- In baking and desserts
In India, ghee, which is pure butterfat, is an essential (and staple) cooking ingredient. Here, it plays a crucial role in various national curry dishes.
In some countries, people even drink butter. For instance, butter tea (known locally as ‘po cha’) is popular in Tibet and contains black tea, spices, butter, and salt.
Common Questions About Butter
A typical serving size is a ‘pat of butter,’ equivalent to around five grams (one teaspoon).
It is the overall diet that will determine weight gain or loss. Butter can be part of a weight loss diet, and it can also be part of a diet that results in weight gain. However, for those trying to lose weight, it would make sense to limit the intake of added fats and oils.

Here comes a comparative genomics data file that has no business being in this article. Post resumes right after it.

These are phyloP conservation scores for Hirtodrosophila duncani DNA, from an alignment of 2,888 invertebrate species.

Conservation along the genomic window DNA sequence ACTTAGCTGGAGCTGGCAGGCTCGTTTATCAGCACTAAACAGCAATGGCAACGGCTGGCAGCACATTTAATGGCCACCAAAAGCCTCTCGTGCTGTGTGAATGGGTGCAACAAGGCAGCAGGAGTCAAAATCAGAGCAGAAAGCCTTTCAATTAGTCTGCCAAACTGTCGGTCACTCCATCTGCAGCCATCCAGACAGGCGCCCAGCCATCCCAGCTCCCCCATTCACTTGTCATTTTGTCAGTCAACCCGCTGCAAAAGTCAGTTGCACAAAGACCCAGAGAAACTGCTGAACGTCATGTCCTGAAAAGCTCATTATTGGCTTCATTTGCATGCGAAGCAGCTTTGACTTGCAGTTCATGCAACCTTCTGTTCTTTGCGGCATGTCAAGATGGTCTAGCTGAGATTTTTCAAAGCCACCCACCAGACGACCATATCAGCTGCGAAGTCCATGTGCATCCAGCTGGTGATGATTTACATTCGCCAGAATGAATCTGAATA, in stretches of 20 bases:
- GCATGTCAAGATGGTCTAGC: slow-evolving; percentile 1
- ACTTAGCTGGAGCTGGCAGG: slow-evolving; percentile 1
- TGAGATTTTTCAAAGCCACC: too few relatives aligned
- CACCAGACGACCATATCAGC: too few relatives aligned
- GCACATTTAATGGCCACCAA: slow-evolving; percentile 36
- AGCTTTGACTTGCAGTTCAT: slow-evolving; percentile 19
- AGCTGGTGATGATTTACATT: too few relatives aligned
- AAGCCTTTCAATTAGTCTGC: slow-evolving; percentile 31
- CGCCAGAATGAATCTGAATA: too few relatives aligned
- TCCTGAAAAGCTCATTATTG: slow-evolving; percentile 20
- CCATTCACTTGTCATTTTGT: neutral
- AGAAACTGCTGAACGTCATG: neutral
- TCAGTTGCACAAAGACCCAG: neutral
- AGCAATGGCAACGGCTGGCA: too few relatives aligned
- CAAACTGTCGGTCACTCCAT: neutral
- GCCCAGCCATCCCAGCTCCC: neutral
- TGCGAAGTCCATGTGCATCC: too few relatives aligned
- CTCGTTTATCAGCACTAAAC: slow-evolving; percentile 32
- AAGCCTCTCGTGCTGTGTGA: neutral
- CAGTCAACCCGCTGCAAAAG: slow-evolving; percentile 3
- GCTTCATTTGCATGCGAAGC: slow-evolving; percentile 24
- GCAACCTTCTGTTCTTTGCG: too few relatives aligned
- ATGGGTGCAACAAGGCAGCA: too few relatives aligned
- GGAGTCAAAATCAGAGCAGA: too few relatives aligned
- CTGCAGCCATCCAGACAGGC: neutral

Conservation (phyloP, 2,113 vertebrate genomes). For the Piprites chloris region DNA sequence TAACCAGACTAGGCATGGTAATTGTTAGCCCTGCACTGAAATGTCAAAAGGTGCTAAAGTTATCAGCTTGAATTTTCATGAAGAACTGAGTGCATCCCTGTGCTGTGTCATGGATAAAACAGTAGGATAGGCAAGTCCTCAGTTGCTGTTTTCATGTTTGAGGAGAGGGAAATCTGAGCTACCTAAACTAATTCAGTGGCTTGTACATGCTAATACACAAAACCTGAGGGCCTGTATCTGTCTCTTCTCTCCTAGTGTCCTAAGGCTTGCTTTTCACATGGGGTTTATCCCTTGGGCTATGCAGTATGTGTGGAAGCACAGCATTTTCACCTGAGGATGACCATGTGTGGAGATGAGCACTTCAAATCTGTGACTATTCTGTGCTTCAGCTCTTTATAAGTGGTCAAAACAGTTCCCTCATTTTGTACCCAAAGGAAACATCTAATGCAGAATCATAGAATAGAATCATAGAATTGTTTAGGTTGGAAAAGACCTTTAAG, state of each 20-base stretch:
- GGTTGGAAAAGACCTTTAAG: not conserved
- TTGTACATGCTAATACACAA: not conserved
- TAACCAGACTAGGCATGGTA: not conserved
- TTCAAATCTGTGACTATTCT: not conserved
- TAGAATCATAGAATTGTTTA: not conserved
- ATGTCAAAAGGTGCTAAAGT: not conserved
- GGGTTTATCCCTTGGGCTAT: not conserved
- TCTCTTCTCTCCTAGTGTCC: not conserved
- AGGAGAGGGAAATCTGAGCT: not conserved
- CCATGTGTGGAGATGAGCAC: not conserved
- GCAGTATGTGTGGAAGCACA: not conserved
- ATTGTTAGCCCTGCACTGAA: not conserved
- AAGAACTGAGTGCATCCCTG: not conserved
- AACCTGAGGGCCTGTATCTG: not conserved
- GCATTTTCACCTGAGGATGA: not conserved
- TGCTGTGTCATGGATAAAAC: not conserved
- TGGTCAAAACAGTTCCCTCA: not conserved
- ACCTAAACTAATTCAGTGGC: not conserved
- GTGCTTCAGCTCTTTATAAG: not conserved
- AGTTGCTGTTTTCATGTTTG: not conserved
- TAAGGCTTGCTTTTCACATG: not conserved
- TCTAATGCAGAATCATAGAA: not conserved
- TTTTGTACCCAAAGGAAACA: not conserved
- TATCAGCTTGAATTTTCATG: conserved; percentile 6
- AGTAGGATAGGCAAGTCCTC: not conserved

Is Butter a Healthy Choice?
Whether butter (or any food) is beneficial or detrimental depends on the individual’s overall diet.
On the positive side, butter is a decent source of vitamin A, it tastes great, and it can help make healthy foods (like vegetables) more appealing.
However, it can raise LDL-C levels, so there are questions over its impact on long-term cardiovascular risk.
On this note, individuals trying to lower/manage LDL-C levels should see improvements from using something like extra virgin olive oil rather than butter. Extra virgin olive oil also tends to be consistently associated with positive health outcomes.
That said, studies show mixed associations between butter and cardiovascular mortality, and it is the overall dietary pattern that matters most for health outcomes.
Butter can be part of an overall healthy diet, but it shouldn’t be over-consumed, and it is probably better to stick with recommended serving sizes.